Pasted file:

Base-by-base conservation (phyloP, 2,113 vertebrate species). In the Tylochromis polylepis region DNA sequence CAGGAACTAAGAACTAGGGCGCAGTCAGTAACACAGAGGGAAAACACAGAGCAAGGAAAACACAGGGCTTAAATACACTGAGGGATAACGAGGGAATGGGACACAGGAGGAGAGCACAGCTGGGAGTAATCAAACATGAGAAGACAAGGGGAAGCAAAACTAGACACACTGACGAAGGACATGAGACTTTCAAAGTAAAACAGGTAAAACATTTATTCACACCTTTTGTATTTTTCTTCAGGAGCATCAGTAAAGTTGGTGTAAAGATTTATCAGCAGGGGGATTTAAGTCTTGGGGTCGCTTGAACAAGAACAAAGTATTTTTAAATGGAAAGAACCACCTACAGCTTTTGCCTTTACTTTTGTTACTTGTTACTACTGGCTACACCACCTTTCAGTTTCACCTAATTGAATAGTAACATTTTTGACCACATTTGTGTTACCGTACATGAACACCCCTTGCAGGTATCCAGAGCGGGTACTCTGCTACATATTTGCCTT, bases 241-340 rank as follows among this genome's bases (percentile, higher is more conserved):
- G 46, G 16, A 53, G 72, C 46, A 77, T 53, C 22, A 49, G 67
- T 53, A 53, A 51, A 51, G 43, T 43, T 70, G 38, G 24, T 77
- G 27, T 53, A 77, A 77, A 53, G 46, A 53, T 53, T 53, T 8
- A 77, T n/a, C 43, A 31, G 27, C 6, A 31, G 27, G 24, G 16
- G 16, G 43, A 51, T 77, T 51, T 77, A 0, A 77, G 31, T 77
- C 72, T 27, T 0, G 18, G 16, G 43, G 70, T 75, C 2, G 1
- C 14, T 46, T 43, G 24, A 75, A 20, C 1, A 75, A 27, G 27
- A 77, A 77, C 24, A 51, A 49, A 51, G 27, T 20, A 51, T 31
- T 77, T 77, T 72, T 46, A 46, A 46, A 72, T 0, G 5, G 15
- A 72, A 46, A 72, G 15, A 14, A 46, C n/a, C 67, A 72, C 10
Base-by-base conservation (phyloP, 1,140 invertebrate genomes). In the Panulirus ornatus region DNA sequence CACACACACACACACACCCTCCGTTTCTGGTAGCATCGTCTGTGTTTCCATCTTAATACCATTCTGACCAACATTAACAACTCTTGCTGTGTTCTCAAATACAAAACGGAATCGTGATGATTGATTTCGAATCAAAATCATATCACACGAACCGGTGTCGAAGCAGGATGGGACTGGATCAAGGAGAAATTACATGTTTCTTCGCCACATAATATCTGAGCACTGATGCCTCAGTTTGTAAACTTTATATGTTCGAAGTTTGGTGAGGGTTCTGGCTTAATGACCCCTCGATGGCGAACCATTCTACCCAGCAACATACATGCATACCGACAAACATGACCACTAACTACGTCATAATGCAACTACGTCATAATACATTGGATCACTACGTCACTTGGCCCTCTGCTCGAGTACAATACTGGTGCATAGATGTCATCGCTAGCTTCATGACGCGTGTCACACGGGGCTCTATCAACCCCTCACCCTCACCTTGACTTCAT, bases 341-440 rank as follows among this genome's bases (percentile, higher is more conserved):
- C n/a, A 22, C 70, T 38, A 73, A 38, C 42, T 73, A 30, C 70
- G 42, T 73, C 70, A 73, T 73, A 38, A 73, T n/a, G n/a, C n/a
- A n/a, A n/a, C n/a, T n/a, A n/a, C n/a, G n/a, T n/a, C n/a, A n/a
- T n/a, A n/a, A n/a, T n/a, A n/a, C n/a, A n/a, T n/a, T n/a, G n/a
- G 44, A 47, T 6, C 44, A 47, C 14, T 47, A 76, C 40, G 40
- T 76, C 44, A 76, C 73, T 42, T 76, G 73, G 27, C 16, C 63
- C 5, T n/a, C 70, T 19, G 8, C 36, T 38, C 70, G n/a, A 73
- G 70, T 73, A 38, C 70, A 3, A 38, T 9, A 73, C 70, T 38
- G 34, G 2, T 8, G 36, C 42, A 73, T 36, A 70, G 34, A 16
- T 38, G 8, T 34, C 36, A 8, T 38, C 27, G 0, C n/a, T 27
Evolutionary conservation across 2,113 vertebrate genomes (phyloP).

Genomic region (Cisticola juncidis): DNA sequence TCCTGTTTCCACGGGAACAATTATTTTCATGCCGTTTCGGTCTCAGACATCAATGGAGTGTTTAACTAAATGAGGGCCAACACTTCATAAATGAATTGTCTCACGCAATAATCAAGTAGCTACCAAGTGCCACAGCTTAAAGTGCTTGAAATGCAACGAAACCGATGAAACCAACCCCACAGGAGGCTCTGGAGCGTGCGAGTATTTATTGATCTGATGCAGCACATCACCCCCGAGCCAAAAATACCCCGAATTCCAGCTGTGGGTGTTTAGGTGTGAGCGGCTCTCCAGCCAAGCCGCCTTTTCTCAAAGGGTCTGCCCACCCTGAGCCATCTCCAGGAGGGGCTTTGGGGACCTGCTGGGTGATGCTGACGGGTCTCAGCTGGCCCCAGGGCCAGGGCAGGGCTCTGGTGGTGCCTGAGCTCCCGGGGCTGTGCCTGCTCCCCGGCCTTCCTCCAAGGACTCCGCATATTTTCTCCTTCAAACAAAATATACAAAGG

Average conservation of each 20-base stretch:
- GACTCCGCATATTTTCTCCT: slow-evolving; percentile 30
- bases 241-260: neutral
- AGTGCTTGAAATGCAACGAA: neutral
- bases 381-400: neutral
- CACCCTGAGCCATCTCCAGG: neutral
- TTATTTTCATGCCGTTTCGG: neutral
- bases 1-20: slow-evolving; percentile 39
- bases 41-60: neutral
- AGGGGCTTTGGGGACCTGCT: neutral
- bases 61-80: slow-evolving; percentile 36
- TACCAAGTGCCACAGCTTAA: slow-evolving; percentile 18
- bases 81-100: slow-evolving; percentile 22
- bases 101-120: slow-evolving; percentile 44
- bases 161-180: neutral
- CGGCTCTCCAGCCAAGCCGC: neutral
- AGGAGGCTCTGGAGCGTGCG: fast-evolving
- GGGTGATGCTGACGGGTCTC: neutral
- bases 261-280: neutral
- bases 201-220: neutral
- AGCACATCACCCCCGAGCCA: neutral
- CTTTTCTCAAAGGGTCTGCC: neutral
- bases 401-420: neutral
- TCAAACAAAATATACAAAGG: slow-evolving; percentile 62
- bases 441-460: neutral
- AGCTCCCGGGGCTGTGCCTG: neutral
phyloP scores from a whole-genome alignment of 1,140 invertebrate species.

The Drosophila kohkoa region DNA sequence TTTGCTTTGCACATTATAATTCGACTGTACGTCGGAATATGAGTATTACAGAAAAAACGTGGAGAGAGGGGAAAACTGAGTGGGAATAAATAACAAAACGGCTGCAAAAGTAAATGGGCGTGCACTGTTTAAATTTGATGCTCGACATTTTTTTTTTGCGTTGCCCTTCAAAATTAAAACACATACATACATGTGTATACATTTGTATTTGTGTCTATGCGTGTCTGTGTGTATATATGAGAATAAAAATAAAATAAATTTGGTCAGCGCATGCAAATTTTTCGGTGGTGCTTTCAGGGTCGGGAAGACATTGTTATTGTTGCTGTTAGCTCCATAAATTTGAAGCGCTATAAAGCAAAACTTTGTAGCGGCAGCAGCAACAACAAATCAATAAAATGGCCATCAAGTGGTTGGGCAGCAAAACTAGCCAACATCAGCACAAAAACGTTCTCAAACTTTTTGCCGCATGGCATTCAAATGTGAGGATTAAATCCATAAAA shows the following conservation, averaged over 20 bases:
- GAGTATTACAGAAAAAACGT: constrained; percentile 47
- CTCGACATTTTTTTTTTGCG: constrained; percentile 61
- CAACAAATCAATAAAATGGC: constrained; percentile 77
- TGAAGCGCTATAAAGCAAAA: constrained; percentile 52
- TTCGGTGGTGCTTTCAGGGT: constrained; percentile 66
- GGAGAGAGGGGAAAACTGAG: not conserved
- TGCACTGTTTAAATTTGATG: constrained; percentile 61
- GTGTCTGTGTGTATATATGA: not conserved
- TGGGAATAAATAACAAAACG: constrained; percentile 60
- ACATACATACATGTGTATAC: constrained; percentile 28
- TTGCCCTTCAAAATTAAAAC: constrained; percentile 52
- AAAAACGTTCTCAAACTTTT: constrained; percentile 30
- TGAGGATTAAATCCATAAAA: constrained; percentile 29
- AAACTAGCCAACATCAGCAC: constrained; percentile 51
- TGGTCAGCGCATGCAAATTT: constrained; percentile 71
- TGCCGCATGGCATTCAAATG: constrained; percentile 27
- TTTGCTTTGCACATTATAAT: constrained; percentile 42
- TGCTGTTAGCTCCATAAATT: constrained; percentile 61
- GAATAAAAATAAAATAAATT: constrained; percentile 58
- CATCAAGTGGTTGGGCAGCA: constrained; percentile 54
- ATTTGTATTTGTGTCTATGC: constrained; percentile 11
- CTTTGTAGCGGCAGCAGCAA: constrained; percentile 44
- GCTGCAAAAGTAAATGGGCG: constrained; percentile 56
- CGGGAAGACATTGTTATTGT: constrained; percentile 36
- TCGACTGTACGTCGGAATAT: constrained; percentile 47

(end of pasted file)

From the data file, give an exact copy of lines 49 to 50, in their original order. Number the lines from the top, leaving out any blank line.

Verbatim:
- bases 441-460: neutral
- AGCTCCCGGGGCTGTGCCTG: neutral